Have you ever heard of Bill Donovan? How about Mildred Gillars? Robert Jackson? Jimmy Byrnes? Each is a real person who influenced affairs and who also influenced my books—yet is little remembered today.
Bill Donovan, also known as “Wild Bill,” was a football star at Columbia University just after the turn of the 20th Century. He earned a law degree and became a crime-busting US Attorney in Buffalo, NY. He also was awarded the Congressional Medal of Honor for his heroic leadership in the 69th Infantry Regiment of the New York National Guard during World War I. As the clouds of war gathered in 1940, President Roosevelt tapped Donovan to assemble an intelligence organization which became the Office of Strategic Services or OSS. Donovan appears in my first two books, The War Widow and Berlin Calling, in a small but important role.
Robert Jackson also makes an appearance in The War Widow. Jackson was an associate justice of the Supreme Court who took leave to serve as the chief American prosecutor at the Nuremberg war crimes trials. The eloquence and imagery of his opening and closing statements are still impressive seventy years after the fact.
Mildred Gillars doesn’t appear in my books, but she inspired one of them. Mildred was an American woman broadcasting propaganda for the Nazi regime. Germany’s Propaganda Ministry, under the direction of the wickedly brilliant Joseph Goebbels, made effective use of radio, the most powerful mass media of the day. I came across Mildred’s story one day and couldn’t understand what would motivate someone to work against her own country, particularly in service to a regime as heinous and corrupt as Hitler’s. The answer surprised me. Mildred was motivated by love! She was in love with a German man who refused to marry her unless she remained in Germany. After the war, Mildred was returned to the United States were she was convicted of treason. As noted above, Mildred isn’t in my books, but she inspired Maggie O’Dea, the protagonist of Berlin Calling. Maggie, like Mildred, finds herself working for the Nazis, but her story follows a winding path from believer to promoter to doubter to victim.
Jimmy Byrnes is one of my home state’s most prominent sons. He went to work at an early age to help support his widowed mother, “read” the law and became an attorney. He ran for office and was elected first to the US House of Representatives and later to the US Senate. As a senator, he was one of Franklin Roosevelt’s staunch allies on Capitol Hill and it’s at this point that Byrnes first appears in my book Wade’s War. After successfully guiding the critical Lend-Lease legislation through the Senate in March 1941, FDR rewarded Byrnes with a lifetime appointment to the Supreme Court. Such were the differences between then and now, that the Senate dispensed with hearings on Byrnes’ nomination and approved it by acclamation. But that’s not the end of the story. After war broke out, the President soon realized he needed someone to mobilize the civilian economy to provide the massive quantities of food, material, supplies and munitions for our armed forces. He turned to Byrnes who gave up the security of his Court appointment and became director of the Office of War Mobilization, working right down the hall from the Oval Office. So powerful was Byrnes that the press dubbed him “the assistant president.” Byrnes believed that Roosevelt had offered him the vice presidency in 1944 and had even arranged for an erstwhile Senate colleague to place his name in nomination. The colleague, from Missouri, was named Harry Truman. Of course, when the call came, it went to Truman, forever souring Byrnes’ relations with Roosevelt. Following FDR’s death, Truman would appoint Byrnes Secretary of State. After leaving federal service, Byrnes returned to South Carolina and was elected governor. Late in his life, Byrnes played a key role in leading the conservative South over to the Republican Party, publicly endorsing Richard Nixon in 1968.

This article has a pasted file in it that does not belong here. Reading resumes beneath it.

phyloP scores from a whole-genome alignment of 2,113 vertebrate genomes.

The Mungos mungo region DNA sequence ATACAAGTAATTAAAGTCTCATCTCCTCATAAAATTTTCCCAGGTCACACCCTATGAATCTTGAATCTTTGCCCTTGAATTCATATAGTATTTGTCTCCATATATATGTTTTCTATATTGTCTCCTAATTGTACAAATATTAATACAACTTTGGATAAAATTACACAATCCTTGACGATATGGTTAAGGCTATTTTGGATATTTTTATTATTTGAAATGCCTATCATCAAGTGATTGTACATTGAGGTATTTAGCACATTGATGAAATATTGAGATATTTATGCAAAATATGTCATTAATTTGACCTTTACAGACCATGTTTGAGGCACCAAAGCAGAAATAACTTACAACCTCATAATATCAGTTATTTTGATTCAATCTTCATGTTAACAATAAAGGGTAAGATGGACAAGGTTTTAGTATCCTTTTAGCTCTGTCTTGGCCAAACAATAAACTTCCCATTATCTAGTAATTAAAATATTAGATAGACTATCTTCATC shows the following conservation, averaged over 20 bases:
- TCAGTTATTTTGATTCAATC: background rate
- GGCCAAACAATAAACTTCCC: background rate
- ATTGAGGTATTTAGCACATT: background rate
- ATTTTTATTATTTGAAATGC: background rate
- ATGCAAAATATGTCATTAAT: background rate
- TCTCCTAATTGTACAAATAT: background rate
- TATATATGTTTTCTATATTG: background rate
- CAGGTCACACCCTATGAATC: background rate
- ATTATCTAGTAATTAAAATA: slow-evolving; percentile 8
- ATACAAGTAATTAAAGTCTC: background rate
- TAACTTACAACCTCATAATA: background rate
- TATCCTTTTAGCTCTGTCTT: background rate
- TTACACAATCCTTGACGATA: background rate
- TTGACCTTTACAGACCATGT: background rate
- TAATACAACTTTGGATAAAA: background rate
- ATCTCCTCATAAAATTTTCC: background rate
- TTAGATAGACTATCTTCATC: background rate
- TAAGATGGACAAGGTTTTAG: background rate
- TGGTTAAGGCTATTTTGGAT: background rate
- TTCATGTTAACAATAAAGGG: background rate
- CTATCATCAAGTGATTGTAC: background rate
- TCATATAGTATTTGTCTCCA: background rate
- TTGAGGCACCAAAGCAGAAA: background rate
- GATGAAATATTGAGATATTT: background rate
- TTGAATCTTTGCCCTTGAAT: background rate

So here’s another reason why I write: Byrnes, Gillars, Jackson and Donovan were all influential in their own ways, are little remembered today and yet are all worth knowing about.